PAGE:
Today is Global Encryption Day, sponsored by the Global Encryption Coalition. As the signatories write in their statement:
Strong encryption is a critical technology that helps keep people, their information, and communications private and secure. It underpins online trust, protects members of vulnerable communities, and safeguards the data of governments, businesses, and citizens from criminals and other malicious actors....
On Global Encryption Day, we call on governments and the private sector to reject efforts to undermine encryption and instead pursue policies that enhance, strengthen, and promote use of strong encryption to protect people everywhere. We also support and encourage the efforts of companies to protect their customers by deploying strong encryption on their services and on their platforms.
TAKE ACTION: Make DMs Safe!
Sign on to the open letter to tell Facebook, Twitter, Google, Apple to protect our private messages and implement default end-to-end encryption immediately.
Aaron Gordon on vice.com
Yikes! Uber is rolling out a targeted ad system that will let companies serve ads to people in the Uber app based on the specific places they have been, according to a report by the Wall Street Journal ... like for example doctors offices, abortion clinics, religious or cultural centers, and a host of other potentially sensitive places. What could possibly go wrong?
“Uber never misses an opportunity to push the boundaries on how extractive and exploitative a company is allowed to be,” Chris Gilliard, Just Tech Fellow at the Social Science Research Council, told Motherboard. “Using the granular details gleaned from people’s travels as fodder for advertising poses a threat to anyone who doesn’t want the intimate details of where they worship, who they date or what medical conditions they have being sold to the highest bidder. This news reaffirms that Uber is a surveillance company masquerading as a transportation company.”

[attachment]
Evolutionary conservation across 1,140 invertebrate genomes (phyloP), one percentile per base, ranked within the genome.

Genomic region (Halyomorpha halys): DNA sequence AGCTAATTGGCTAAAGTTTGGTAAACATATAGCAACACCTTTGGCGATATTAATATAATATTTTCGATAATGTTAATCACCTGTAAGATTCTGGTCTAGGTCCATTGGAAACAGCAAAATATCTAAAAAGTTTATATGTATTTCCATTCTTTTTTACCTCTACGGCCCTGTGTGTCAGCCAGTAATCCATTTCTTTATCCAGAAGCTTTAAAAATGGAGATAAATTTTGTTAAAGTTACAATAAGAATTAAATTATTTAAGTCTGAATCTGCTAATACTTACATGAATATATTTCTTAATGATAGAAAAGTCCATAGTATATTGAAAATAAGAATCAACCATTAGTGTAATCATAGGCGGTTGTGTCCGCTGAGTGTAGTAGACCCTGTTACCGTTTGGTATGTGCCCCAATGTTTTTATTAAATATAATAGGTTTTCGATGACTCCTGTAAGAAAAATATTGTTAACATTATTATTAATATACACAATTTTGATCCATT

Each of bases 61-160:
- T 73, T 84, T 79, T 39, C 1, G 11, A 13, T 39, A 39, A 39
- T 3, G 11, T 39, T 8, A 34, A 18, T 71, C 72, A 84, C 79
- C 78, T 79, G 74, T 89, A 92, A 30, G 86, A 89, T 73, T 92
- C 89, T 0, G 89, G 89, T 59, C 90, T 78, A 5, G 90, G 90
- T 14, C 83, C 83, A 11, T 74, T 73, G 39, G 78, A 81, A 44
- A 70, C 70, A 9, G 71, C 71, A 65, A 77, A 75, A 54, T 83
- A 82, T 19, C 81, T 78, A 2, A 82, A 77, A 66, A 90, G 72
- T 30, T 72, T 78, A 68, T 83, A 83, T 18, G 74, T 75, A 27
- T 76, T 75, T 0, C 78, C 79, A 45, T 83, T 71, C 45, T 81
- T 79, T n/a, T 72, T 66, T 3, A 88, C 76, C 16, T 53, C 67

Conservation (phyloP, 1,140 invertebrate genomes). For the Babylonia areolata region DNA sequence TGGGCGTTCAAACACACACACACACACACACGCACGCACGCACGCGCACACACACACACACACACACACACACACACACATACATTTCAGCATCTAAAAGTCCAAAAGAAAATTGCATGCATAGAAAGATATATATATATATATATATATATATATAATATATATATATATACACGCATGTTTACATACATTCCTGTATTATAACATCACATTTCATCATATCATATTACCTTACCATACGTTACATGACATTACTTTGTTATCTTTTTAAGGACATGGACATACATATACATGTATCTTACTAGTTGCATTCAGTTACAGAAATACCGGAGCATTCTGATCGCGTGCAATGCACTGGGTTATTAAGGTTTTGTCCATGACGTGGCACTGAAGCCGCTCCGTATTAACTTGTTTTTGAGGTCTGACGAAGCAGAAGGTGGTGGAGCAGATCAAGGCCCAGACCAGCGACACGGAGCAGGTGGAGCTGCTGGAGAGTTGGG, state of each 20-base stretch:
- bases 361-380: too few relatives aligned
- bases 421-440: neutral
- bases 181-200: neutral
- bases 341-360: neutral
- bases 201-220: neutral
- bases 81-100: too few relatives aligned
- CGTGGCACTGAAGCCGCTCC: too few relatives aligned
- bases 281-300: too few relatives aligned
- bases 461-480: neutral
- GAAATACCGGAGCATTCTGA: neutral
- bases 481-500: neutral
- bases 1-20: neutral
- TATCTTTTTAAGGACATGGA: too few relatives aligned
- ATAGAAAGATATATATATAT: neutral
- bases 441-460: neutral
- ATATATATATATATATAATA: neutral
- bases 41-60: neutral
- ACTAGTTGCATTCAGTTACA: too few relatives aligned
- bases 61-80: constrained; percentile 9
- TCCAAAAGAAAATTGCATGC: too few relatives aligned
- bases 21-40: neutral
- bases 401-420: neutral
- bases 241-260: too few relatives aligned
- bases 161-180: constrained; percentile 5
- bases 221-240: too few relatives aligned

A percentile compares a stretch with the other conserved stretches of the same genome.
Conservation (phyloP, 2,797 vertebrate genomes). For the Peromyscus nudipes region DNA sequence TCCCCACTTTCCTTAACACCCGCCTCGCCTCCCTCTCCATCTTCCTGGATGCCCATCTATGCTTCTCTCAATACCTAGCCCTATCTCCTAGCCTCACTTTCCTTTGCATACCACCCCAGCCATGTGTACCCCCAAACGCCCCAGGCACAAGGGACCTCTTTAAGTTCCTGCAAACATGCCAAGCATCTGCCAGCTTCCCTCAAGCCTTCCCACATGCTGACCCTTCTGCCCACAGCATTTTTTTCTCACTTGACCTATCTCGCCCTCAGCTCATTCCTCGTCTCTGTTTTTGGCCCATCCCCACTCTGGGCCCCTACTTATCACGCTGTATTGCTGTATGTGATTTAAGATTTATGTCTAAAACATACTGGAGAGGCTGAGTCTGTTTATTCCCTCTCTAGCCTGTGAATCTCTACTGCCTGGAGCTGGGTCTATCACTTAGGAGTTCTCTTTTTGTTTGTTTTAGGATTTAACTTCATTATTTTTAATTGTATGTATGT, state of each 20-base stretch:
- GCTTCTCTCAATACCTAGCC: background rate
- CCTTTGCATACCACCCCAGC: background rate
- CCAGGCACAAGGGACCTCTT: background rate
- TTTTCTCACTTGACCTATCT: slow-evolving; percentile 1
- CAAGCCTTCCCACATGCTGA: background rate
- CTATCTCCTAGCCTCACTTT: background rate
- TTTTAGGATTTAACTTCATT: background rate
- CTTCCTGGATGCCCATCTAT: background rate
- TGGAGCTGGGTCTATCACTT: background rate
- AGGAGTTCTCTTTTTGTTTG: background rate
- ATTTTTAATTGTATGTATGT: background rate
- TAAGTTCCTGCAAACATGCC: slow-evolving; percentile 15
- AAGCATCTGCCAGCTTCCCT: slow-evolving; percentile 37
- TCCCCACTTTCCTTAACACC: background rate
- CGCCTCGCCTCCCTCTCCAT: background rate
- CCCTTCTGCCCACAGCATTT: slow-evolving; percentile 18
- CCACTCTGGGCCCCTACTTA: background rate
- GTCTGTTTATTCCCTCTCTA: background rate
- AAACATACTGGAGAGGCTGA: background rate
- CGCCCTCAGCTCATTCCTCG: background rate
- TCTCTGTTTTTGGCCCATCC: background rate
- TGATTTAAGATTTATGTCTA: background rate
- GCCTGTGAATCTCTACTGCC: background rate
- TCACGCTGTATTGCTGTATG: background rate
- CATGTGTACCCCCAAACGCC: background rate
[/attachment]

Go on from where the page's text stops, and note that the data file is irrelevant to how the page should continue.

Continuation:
on Teen Vogue (teenvogue.com)
“We should be focused on education, not surveillance.”
Abeba Birhane on Nature (nature.com)
The Gender Shades audit of commercial facial-analysis tools found that dark-skinned faces are misclassified at a much higher rate than are faces from any other group. Four years on, the study is shaping research, regulation and commercial practices.
Melissa Heikkilä on MIT Technology Review (technologyreview.com)
The hope is it will boost a blossoming sector that works to hold artificial-intelligence systems accountable.
Natasha Lomas on TechCrunch (techcrunch.com)
Clearview AI, the controversial facial recognition firm, has been hit with another fine in Europe after ghosting France’s privacy regulator.
Justine McDaniel on The Washington Post (washingtonpost.com)
After seeing a neighbor on their doorbell camera, a Florida father and son ran outside, looking for an intruder. They shot at a woman sitting in her car, authorities said.
Kashmir Hill and David McCabe on NYTimes (nytimes.com)
Ken Paxton, the state attorney general, said products like Google Photos and the Nest camera had violated Texans’ privacy rights.
Bill Toulas on BleepingComputer (bleepingcomputer.com)
Advocate Aurora Health (AAH), a 26-hospital healthcare system in the states of Wisconsin and Illinois, is notifying its patients of an unintentional data breach that impacts 3,000,000 individuals.
ALSO: Advocate Aurora Health in potential 3 million patient leak, Brandon Vigliarolo on The Register (theregister.com)
Katie Deighton on The Wall Street Journal (wsj.com)
Consumers have been slow to sign up, as the rewards for allowing tracking remain small.
Edward Ongweso Jr on vice.com
A Data & Society report interviewed doorbell camera users and delivery drivers to understand how surveillance is affecting both, for the worse.
Read More on Future of Privacy Forum (fpf.org)
On September 20, 2022, Indonesia’s House of Representatives passed the Personal Data Protection Bill (PDP Bill) (note: linked Bill is in Indonesian). This is the first step towards enactment of the PDP Bill as law. The second step was Presidential assent, which happened on October 17, 2022, and sign…
Arvind Narayanan on AI Snake Oil (aisnakeoil.substack.com)
Teachers adapted to the calculator. They can certainly adapt to language models.
Catherine Stupp on The Wall Street Journal (wsj.com)